Some states allow opioid addicts to try medical marijuana. The federal government isn’t pleased
The U.S. government is barring federal dollars meant to treat patients with opioid addiction from being spent on medical marijuana.
The move is aimed at states that allow patients who abuse opioids to try pot instead, said Dr. Elinore McCance-Katz, who leads the federal Substance Abuse and Mental Health Services Administration.
“There’s zero evidence for that,” McCance-Katz said. “We felt that it was time to make it clear we did not want individuals receiving funds for treatment services to be exposed to marijuana and somehow given the impression that it’s a treatment.”
It’s the latest example of the legal standoff between federal and state governments on marijuana. While federal officials consider cannabis an illegal drug, 33 states allow patients to use it for medical purposes with a doctor’s approval. (About a dozen states allow recreational use of marijuana as well.)
The new rule affects billions of dollars that the Substance Abuse and Mental Health Services Administration gives to states for addiction treatment programs. It applies to the federal government’s two main grant programs for opioid treatment and an older grant program that supports state efforts to treat alcoholism and drug addiction.
Federal officials held a phone call with state officials last week to spell out the restriction: Grant money can’t be used to directly or indirectly buy marijuana or permit treatment with pot. The rule also prevents states from using federal dollars to treat mental health disorders with marijuana.
It does not apply to grants from other federal agencies for research on medical marijuana.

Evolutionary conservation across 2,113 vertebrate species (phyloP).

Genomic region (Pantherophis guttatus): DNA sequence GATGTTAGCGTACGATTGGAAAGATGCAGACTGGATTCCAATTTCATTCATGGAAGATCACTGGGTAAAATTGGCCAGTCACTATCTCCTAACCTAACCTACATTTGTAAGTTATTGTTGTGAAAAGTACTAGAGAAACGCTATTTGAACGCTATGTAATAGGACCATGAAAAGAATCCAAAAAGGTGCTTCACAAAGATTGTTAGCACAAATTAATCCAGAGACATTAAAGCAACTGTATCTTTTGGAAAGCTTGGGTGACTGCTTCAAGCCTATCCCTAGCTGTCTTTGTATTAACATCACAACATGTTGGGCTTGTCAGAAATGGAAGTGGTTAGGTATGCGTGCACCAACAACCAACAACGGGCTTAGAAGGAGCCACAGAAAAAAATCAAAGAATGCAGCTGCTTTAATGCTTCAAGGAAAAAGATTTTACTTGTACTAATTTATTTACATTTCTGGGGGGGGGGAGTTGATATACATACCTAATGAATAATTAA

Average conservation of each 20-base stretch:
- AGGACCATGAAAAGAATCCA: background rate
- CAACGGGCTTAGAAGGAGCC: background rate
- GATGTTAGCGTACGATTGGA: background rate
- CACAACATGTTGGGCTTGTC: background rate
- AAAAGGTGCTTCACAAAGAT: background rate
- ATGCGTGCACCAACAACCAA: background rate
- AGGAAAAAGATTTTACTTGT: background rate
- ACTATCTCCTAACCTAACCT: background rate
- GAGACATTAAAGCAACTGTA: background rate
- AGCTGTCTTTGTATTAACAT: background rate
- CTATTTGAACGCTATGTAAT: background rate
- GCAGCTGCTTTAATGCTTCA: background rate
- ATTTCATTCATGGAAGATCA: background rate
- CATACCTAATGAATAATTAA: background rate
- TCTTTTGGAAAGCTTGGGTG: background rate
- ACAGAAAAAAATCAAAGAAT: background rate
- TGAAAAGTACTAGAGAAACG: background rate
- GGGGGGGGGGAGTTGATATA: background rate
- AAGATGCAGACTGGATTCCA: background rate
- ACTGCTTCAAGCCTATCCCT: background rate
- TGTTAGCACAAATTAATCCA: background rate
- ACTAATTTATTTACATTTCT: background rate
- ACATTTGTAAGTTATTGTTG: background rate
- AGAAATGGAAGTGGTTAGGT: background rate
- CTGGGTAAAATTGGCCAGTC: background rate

Addiction treatment programs that are currently using medical marijuana to treat patients with mental health disorders or addiction must document their efforts to urge those patients to stop. If they don’t, the programs risk losing federal money, McCance-Katz said.
Each state decides which ailments are on their medical marijuana lists. Many allow patients who have a doctor’s approval to use it for chronic pain and symptoms of multiple sclerosis, for which there is good scientific evidence. Other states have approved health conditions with less scientific backing, such as post-traumatic stress disorder or anxiety, swayed by firsthand experience from residents.
The evidence that marijuana helps some patients use fewer opioids comes from anecdotal reports or surveys of drug users, not the type of research that can prove cause and effect. Earlier this year, a study shot down the notion that medical marijuana laws can prevent opioid overdose deaths, challenging a favorite talking point of legal pot advocates.
Yet, the ongoing overdose crisis has caused some states, including New York and New Jersey, to turn to marijuana on the premise that pot “is far less risky than injecting heroin or fentanyl, so why not try it?” said Leo Beletsky, a public health policy expert at Northeastern University in Boston.
In 2018, Pennsylvania became the first state to add opioid use disorder to its medical marijuana list. In announcing the decision, Gov. Tom Wolf also designated eight universities to conduct research on marijuana’s use for that and other medical conditions.
It’s too early to tell if the new federal rule will affect care, said Rachel Kostelac, spokeswoman for Pennsylvania’s Department of Drug and Alcohol Programs. “But we will continue to monitor to ensure individuals are receiving appropriate treatment to combat the opioid epidemic.”
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